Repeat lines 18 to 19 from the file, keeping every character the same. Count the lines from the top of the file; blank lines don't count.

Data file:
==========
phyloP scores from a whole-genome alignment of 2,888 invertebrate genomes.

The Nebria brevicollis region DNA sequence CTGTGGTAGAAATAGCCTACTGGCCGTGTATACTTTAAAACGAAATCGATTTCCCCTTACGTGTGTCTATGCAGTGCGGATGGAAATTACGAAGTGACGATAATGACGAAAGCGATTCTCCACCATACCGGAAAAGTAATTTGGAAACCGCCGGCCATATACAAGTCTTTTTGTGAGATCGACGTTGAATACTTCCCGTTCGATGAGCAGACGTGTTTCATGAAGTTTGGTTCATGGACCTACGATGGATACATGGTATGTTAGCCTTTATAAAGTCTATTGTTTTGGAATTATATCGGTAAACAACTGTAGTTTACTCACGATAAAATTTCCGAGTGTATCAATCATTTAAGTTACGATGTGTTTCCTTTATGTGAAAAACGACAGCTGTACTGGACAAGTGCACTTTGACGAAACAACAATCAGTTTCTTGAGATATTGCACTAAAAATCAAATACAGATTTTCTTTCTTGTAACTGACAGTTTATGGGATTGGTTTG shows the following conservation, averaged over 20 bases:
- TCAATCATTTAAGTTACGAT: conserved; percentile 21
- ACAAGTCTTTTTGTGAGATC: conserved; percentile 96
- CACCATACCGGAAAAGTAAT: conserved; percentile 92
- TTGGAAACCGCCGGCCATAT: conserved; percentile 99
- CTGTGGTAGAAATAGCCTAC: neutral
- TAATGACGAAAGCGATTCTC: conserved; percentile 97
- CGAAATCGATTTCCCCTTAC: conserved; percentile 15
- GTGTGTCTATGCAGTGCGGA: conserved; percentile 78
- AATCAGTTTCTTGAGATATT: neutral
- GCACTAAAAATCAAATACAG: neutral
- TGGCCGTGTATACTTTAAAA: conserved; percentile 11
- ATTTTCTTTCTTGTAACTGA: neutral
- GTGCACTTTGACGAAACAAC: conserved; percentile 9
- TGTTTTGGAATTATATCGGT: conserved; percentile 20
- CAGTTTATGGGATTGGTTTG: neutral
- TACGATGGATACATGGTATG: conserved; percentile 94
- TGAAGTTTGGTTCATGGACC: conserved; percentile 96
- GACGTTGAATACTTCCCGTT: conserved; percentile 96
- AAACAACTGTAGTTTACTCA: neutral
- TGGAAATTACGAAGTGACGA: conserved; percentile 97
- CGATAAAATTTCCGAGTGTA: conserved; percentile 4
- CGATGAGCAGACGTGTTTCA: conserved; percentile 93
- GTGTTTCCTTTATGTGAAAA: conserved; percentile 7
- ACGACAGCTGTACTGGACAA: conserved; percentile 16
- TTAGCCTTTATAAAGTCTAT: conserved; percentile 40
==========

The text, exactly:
- TACGATGGATACATGGTATG: conserved; percentile 94
- TGAAGTTTGGTTCATGGACC: conserved; percentile 96